"We'll go by what the new X-rays say," said Crisp. "If the crack has gotten smaller or if it's healed, we'll take it from there. I don't know what it's going to say yet. We're just waiting on that one."

Crisp will stay in Boston when the Red Sox begin their nine-game road trip on Friday. He will have daily workouts at Fenway Park along with rehabbing outfielder Gabe Kapler.

Manny's mashes: One of the best signs from Tuesday's win was Manny Ramirez producing three RBIs and ripping his first extra-basehit of the season.

While it has been odd to see Ramirez get off to such a slow start, it appears he is ready to go on one of those patented stretches where he carries his team.

"Manny tonight fouled off some pitches, he was so close, everything looked so good, he was just a flick away," said Youkilis. "We know when Manny is ready to get hot. I think it's going to be pretty exciting to see what happens in the next week or so."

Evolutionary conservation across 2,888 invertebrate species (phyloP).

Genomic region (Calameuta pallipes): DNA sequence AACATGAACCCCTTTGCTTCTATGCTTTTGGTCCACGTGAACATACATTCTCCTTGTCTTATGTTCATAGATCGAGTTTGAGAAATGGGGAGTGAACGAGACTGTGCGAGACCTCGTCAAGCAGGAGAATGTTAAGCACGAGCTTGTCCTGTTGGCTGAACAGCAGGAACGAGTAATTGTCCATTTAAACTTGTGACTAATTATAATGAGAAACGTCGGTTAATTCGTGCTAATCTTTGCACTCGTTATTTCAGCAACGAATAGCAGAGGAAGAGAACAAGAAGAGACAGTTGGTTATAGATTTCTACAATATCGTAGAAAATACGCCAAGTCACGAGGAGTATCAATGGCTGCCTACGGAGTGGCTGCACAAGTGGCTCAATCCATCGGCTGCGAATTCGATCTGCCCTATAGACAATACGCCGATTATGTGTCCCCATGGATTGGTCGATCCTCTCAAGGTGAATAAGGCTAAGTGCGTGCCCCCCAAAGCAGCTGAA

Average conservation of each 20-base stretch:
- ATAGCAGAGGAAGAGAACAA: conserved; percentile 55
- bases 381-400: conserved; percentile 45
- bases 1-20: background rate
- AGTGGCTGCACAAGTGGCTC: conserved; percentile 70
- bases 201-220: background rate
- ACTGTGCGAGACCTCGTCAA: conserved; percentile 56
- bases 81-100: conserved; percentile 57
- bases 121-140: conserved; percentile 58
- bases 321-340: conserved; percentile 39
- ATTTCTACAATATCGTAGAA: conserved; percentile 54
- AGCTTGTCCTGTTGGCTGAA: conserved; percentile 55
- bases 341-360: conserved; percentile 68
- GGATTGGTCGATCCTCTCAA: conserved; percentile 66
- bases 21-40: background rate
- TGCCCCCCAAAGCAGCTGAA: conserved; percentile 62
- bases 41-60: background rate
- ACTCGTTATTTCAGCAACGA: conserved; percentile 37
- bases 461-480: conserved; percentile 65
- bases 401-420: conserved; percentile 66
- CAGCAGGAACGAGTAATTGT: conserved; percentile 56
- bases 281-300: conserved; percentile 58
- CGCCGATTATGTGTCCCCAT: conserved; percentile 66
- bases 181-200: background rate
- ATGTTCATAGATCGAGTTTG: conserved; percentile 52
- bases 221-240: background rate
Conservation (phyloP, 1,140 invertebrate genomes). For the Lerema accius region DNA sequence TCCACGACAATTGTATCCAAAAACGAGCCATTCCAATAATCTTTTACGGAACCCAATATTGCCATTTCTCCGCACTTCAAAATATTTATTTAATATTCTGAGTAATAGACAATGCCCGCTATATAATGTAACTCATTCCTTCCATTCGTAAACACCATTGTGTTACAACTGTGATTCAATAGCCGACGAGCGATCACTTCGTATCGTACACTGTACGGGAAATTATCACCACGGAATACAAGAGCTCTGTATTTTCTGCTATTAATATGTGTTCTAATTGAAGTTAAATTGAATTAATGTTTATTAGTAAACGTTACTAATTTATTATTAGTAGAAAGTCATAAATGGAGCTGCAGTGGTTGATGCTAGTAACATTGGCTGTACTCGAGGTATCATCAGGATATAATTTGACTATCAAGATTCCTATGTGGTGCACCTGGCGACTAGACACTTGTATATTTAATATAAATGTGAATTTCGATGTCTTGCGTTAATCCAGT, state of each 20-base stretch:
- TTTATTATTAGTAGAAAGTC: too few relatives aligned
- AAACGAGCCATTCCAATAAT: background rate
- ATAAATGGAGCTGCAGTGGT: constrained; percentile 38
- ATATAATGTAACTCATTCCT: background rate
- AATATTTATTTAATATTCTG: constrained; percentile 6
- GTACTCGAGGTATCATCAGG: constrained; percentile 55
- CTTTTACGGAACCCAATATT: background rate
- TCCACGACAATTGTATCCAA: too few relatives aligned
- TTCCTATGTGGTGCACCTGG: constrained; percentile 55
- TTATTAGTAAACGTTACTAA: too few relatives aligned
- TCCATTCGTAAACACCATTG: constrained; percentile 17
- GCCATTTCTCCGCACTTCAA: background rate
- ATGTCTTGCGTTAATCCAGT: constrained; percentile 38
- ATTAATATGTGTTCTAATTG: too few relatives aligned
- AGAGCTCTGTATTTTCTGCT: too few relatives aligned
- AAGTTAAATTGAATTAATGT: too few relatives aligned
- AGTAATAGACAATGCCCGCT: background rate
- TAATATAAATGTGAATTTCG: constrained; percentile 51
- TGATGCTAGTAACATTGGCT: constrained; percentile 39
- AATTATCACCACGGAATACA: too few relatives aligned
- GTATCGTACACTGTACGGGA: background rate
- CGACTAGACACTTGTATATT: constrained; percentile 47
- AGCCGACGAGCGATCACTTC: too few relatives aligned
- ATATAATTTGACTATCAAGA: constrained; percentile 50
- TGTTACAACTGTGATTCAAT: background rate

Decision looming on Stern: Following Thursday's game, Adam Stern will have fulfilled his remaining 17 days of Rule 5 eligibility, meaning that the Red Sox will have the option of sending him to Triple-A Pawtucket.

With Crisp still out for the foreseeable future, the club may opt to keep Stern around so he can start against right-handed pitching. But if they do decide to send Stern out, Willie Harris, a left-handed batter with plenty of Major League experience, could replace him on the roster.

After a solid first couple of games, Stern is hitting .180. But he made a game-saving catch to end Tuesday's win.

Stern said that his uncertain status isn't keeping him awake at night.

"Whatever happens happens," said Stern. "I have a game to play in [Wednesday]. We're doing well, the team is going good and of course you want to stick around and be part of something special."

Coming up: Right-hander Curt Schilling will try to maintain his fast start (3-0, 1.64 ERA) when he faces the Devil Rays at 7:05 p.m. ET on Wednesday in the middle game of this three-game series. Tampa Bay counters with righty Doug Waechter.

Ian Browne is a reporter for This story was not subject to the approval of Major League Baseball or its clubs.